“It is easier to find men who will volunteer to die, than to find those who are willing to endure pain with patience.”
~ Julius Caesar
The Emperor was a very idle man. He liked being unoccupied by work, by clutter, by anything. It’s why he had so many secretaries, workers and bankers. Even when he woke, he would ring a bell and his handmaid would scurry in to dress him and make his bed. He disliked the Empress, that’s why he didn’t sleep with her anymore. Byzantia had interests and [as it seemed] an agenda of her own. He didn’t like that. It made him uneasy. But he supposed if she started conspiring against him, he could always get rid of her. Emperor Nero had got his wife killed, so Iago assumed he could do it too.
At the present, Emperor Iago was busy feeding his peacocks. He loved the birds and their vibrant feathers. He’d had them imported to the Empire ages ago, and had been much occupied with them for a similar amount of time. Byzantia didn’t like them. She thought that Iago paid far too much attention to the flock of pretty birds. Iago had always retorted in his mind, thinking that Byzantia only said such a thing because she thought she was the center of the universe. She certainly carried herself that way, anyhow. He grabbed a handful of grain and scattered them onto the floor, watching the birds rush towards them, pecking frantically. He smiled at that.
Peacocks were like people – you entertain them for long enough and they begin to trust you. Maybe people were dumber. Give peacocks enough food, they’d still act like peacocks. Give people enough food, and they’d become anything you wanted them to – murders, animals, whores, workers, or just commoners. All were useful in one way or the other. They all feared losing that food and it was that fear that kept them the way they were. Emperor Iago’s smile became a smirk.
People are dumber, he thought wryly.
He was just about to scatter another handful of golden grain, when the doors burst open. Iago wasn’t surprised. The doors tended to burst open a lot. It was either Cornelius rambling about a military emergency, or Dr. Holmes telling him about a logistical failure. This time, however, neither of them had appeared. That was surprising. The two were the only people that had complete access to the Emperor’s chamber. Iago turned to see who had come in. His eyes widened and his eyebrows shot up. A mob of Senate workers were gathered outside the doors, and in front stood one of the Half-Castes – sighing and panting, out of breath.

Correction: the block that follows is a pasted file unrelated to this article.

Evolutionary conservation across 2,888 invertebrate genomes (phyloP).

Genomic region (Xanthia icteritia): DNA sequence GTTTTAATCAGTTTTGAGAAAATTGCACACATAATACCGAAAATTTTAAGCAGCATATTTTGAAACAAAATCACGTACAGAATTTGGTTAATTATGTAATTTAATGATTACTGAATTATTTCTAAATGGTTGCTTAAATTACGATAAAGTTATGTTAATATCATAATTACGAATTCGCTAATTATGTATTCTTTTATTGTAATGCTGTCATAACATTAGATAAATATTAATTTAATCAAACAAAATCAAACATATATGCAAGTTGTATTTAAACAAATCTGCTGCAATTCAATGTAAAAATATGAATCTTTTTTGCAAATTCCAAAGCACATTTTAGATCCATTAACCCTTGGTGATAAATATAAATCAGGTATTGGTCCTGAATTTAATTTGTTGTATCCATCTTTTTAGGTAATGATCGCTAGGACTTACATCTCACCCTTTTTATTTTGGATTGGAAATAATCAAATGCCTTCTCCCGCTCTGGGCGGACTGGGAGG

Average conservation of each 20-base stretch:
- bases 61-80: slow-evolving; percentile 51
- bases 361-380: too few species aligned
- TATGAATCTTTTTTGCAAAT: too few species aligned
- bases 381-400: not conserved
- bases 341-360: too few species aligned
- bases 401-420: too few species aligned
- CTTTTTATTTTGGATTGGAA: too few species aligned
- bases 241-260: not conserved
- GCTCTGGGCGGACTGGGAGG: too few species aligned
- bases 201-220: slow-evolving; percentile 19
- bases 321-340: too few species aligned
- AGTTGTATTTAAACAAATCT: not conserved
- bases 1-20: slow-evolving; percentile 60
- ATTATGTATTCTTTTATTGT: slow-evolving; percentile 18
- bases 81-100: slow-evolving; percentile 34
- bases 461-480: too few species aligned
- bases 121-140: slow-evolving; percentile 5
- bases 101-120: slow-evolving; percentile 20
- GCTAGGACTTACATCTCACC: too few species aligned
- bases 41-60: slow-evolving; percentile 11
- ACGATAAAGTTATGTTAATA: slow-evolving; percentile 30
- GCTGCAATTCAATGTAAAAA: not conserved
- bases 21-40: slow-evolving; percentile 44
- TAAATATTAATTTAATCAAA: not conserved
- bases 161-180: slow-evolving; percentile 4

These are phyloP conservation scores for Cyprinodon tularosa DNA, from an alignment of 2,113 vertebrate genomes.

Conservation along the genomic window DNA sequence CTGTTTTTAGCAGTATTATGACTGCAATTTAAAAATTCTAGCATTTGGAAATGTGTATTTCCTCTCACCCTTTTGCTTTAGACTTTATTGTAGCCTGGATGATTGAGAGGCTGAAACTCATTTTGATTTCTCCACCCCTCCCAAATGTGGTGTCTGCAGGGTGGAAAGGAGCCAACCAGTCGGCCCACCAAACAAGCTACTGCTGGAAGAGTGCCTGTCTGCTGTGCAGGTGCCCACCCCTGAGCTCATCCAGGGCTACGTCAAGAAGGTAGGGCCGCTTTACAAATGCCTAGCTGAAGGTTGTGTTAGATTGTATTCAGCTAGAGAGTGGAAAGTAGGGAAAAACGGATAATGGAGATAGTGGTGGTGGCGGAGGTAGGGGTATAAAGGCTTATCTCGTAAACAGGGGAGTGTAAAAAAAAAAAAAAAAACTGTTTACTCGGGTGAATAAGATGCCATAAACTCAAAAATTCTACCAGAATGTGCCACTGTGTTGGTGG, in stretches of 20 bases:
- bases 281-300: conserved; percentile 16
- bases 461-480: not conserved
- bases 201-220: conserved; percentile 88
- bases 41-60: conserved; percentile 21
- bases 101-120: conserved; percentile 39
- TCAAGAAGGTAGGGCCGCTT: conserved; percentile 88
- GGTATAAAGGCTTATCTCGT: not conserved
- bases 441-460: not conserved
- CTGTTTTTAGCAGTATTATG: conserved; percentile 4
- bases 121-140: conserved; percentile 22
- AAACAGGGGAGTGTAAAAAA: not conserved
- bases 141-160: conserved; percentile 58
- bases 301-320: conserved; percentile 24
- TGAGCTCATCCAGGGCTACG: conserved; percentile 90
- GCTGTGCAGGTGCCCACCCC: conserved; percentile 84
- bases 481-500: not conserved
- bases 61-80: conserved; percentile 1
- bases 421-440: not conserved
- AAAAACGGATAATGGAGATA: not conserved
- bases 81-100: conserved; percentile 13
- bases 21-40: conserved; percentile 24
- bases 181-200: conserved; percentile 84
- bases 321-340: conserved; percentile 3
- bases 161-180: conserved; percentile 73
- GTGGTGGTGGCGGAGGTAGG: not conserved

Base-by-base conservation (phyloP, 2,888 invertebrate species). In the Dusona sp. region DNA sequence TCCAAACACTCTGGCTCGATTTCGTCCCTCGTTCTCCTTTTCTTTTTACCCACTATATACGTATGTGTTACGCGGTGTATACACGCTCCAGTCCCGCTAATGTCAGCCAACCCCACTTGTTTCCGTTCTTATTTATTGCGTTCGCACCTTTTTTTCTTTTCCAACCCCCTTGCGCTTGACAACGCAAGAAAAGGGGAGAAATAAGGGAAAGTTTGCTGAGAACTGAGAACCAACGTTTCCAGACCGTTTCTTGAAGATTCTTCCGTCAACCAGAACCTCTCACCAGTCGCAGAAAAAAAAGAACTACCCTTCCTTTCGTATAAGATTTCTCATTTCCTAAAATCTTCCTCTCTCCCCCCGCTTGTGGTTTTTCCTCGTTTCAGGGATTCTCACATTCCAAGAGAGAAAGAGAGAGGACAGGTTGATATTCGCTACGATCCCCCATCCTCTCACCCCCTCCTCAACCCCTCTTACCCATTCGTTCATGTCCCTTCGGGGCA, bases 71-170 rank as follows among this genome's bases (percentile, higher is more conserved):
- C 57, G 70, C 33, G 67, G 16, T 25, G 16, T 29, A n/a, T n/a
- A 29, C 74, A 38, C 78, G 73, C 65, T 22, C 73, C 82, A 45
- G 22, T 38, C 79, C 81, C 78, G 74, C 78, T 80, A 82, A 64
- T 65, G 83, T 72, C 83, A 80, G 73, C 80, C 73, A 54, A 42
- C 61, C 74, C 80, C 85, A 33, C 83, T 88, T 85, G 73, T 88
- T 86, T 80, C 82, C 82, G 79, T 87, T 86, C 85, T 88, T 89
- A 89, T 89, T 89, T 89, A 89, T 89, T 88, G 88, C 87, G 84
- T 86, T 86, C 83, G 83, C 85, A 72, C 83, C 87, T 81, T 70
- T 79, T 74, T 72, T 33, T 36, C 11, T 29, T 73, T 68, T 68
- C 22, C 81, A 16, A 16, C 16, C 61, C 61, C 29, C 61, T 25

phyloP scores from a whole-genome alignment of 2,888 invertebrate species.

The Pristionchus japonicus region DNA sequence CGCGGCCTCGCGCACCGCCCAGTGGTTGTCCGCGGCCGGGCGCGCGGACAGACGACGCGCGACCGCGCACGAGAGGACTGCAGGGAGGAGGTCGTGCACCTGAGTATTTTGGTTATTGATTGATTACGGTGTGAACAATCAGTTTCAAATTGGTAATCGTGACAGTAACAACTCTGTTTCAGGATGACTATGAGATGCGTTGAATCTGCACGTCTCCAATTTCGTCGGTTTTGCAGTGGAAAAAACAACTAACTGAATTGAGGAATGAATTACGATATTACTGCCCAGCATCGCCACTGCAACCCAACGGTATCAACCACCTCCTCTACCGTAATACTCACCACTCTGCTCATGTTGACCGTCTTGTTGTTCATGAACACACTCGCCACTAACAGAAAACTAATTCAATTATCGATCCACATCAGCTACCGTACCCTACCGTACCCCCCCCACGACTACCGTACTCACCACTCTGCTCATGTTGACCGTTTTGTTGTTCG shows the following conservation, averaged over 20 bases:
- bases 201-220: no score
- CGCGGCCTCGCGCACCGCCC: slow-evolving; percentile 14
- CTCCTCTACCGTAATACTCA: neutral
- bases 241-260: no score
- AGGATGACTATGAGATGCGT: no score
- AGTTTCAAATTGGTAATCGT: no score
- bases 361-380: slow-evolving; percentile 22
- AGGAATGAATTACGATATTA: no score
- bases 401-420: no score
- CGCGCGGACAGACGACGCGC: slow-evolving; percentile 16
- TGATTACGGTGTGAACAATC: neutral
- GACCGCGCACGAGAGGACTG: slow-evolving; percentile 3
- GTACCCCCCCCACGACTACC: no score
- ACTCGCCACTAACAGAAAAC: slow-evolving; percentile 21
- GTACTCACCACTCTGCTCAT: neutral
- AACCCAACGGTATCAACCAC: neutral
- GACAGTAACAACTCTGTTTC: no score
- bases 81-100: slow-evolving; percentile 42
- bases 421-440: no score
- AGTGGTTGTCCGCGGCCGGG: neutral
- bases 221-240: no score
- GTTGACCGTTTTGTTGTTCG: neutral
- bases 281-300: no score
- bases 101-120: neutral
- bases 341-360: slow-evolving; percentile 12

Emperor Iago gritted his teeth.
Who gave it access to my chamber? he thought angrily.
But he flicked his wrist, and the Senate workers – looking up briefly in disbelief – dispersed and returned to their tasks. The Half-Caste took two bold steps forward, and stood with its hands by its sides and legs apart. Iago regarded the Half-Caste. He wasn’t used to this. Whenever anyone else entered, there was a lot of kneeling and ring-kissing. The Half-Caste just stood there, waiting.
“Yes?” he said, slightly perturbed by the sound of his shaky voice, “Can I help you?”
The Half-Caste paused and regarded the Emperor for a moment.
“I have a request,” it said, simply.
Iago narrowed his eyes. He coughed a little, “And by what nerve are you asking of this request?”
“No nerve,” it replied, “Just a request.”
“Then by what nerve have you entered my chamber?”
“If you wish for my departure, Emperor Iago, then I beg you give me leave to state my request and I shall go.”
The Emperor scowled at the haughtiness in the Half-Caste’s voice. He said, “I do not make deals with peasants.”
As he turned away and was about to call guards to remove the intruder, the Half-Caste said, “Even if it ties in with your Great Matter and the fate of your Empire?”
The Emperor paused and spun round to look at the Half-Caste.
“What about the Great Matter?” he asked coldly.
“There isn’t much enthusiasm on our part,” said the Half-Caste, “But that can all change if you hear my… plea.”
“You ruddy little ingrates!” barked the Emperor, “The only reason you were born was for this purpose! You’re only alive because of it! Because of me! And you dare show such haught? You dare ask for a ‘plea’? You don’t need to be ‘enthusiastic’, you will do as I command – or you will be taken care of!”
The Half-Caste regarded him and stayed silent, waiting for the man to calm down a little.
When Iago was breathing again at a regular rate, it said, “My Emperor, I did not mean to appear haughty or arrogant. I am just here to bring a concern to your attention. That is all,” it paused for thought before continuing, “If the Half-Castes are not enthusiastic, then they will not function to their full potential.”
Iago turned his back to the Half-Caste, “And you believe that your ‘request’ can change this?”
“I cannot speak for the others, but it will for me.”
“And what makes you so special?”
“I have a degree of military training.”
Iago considered this. It was against his better judgment, but he said, “Then speak: What is your plea?”
“My guardian is in coma. If I succeed in destroying Methum, I request you spare him.”
“And should you fail?”
The Half-Caste shrugged, “It wouldn’t matter. I’d probably be dead.”
The Emperor mused, rolling the idea around in his head. Of course the Half-Caste could be lying; it could have absolutely no military training at all. But it was a comforting idea – the idea of someone willingly going out into enemy territory to destroy it. It certainly worked better than unwilling volunteers. Iago put a finger to his chin and said, “You have until the end of this year. If you succeed in destroying Methum, then your guardian will be spared.”
“Thank you,” said the Half-Caste gruffly.
The Emperor turned to see her walking away. “Half-Caste!” he called.
Without facing him, her head turned to a side.
“What is your name?” he asked.
“Senior M.O. Proxima FitzGerald,” she said.